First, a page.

There’s nothing like the music of a pack of beagles hot on the trail of another cottontail. It’s an exciting and productive way to hunt and popular with a dedicated segment of the hunting community who spend every waking hour of rabbit season following their dogs through the brush. The trouble with beagles, however, is those other nine months of the year. You still have to feed them and you have to continue shoveling the kennels, even in the sweltering heat of August. Don’t forget about the vet bills. And who’s going to take care of them when you want to go on vacation? Truth is, you have to be pretty dedicated to rabbit hunting to keep a pack of dogs around.
The good news is that it is possible to kill a rabbit without the help of a pack of beagles. It’s tough, there’s no question about it, but a hunter determined to bring home a few rabbits for supper can succeed if he follows a few basic rules.
Habitat, Habitat, Habitat
First, know where to look. Rabbits are adaptable critters and can live just about anywhere. But no matter where they live, they always seem to prefer certain types of cover. In a word, rabbits love thick. Rabbits love old fencerows, overgrown pastures, honeysuckle thickets, clear-cuts and anywhere else there is lots of thick cover and an abundance of green vegetation. Clover, grasses and honeysuckle are high on their list of preferred foods, but they’ll also eat the bark of shrubs and young trees.
The obvious way to find good rabbit country, of course, is to look for scattered piles of wood-brown droppings about the size of peas. The more, the better. Even if you find lots of rabbit scat, getting those cottontails to show themselves can be a daunting task.
Walk, Stop, Look
Second, know how to look. It’s just about impossible to catch a rabbit sitting in an open pasture. In other words, they aren’t going to be easy to see. If you were a cottontail where would you hide? Every predator, from a fox to a hawk to a coyote to a human, loves the taste of rabbit. They are on the bottom rung of the food chain, which means that in order to survive another day they have to hide pretty darn well. Stopping every few steps and pausing can make even the most comfortable bunny nervous. He may think he’s been busted and before you know it, you’ll have a rabbit on the run. That tactic doesn’t always work, but it’s far more effective than simply walking without stopping at all.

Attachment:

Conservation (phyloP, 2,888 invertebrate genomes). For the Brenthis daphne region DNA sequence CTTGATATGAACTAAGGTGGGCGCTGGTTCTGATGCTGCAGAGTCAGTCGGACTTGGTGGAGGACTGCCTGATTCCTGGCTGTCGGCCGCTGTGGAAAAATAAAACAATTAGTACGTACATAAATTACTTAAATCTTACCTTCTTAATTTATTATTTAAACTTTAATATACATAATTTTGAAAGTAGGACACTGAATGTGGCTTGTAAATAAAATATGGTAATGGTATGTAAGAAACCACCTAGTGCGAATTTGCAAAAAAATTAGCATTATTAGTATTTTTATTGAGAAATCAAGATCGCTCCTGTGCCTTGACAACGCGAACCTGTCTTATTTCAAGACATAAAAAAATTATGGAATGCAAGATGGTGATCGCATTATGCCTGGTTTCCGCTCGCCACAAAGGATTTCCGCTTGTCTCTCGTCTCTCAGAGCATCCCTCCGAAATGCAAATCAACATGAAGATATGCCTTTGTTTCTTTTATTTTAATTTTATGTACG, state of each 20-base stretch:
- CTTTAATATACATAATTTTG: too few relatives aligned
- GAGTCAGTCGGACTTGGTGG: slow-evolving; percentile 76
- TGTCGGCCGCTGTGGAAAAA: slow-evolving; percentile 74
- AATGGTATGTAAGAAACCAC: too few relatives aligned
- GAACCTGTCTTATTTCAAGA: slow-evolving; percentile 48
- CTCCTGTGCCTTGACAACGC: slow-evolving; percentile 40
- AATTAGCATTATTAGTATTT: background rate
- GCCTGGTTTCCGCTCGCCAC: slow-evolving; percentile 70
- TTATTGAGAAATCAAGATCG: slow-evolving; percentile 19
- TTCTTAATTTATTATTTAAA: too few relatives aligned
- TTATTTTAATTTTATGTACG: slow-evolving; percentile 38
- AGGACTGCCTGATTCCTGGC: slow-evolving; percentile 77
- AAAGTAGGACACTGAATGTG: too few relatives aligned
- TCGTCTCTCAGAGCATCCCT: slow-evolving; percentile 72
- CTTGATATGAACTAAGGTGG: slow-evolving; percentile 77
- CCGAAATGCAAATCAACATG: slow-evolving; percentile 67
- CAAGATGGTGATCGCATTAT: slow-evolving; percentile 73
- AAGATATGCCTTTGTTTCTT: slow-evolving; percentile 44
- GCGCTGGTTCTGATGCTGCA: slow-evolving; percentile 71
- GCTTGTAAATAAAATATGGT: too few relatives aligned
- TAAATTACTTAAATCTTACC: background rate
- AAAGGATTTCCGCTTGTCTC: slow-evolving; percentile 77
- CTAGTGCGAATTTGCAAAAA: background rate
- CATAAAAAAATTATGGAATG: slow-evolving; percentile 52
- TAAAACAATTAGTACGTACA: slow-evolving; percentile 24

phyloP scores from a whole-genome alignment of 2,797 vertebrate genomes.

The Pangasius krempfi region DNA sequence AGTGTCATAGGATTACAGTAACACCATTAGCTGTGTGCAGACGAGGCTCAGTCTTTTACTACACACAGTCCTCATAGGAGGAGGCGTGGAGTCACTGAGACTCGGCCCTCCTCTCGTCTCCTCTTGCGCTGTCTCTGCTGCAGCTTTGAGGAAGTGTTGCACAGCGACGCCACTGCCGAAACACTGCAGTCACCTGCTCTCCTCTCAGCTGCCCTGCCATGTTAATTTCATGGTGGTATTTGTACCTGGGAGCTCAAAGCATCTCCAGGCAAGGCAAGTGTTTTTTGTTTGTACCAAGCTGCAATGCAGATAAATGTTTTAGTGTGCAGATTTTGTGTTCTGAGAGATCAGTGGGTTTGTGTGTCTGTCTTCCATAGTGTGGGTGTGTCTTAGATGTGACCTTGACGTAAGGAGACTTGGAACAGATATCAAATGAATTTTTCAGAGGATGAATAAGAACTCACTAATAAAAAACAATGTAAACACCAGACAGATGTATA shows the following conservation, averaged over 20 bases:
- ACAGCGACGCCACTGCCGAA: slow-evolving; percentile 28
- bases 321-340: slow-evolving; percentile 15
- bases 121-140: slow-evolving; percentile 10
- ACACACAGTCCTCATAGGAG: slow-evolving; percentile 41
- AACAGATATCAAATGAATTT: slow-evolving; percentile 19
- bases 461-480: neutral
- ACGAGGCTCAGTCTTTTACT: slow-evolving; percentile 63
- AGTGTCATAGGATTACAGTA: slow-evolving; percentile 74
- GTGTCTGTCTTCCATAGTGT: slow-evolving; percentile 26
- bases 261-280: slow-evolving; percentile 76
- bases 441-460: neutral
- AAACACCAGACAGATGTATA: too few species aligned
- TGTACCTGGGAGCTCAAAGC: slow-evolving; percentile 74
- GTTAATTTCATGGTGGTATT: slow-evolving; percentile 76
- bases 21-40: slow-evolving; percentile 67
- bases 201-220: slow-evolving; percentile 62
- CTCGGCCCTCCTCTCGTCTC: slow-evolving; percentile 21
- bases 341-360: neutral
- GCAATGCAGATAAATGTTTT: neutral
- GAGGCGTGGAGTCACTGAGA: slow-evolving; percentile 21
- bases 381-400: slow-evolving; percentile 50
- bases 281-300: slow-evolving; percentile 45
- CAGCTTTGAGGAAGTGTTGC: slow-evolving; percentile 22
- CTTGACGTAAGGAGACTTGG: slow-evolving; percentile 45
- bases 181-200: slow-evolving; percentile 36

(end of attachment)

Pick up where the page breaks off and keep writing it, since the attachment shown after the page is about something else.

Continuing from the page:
When you do walk, walk through the thickest cover you encounter and even climb onto brush piles and jump up and down. Kick clumps of honeysuckle and blackberries and look under low-slung cedars. In fact, expert rabbit hunters can sometimes spot bunnies before they run. Instead of looking for an entire rabbit in a brush pile, however, they look for a solid patch of brown fur, even a coal-black eye or anything else that just doesn’t belong. As soon as you see it, be ready. Rabbits have a way of knowing they’ve been spotted and will often dash for new cover.
However, unlike a rabbit fleeing from a pack of dogs, which will almost always circle back to where they first jumped, a rabbit flushed out by you often won’t run far at all, just far enough to dive into another thicket where they can’t be seen. That’s why it’s vital to take the first shot opportunity you get, even if it’s just a flash of brown and white through thick cover. Of course, when you hunt rabbits without a dog, any opportunity for a shot is a good one, because they won’t come along very often.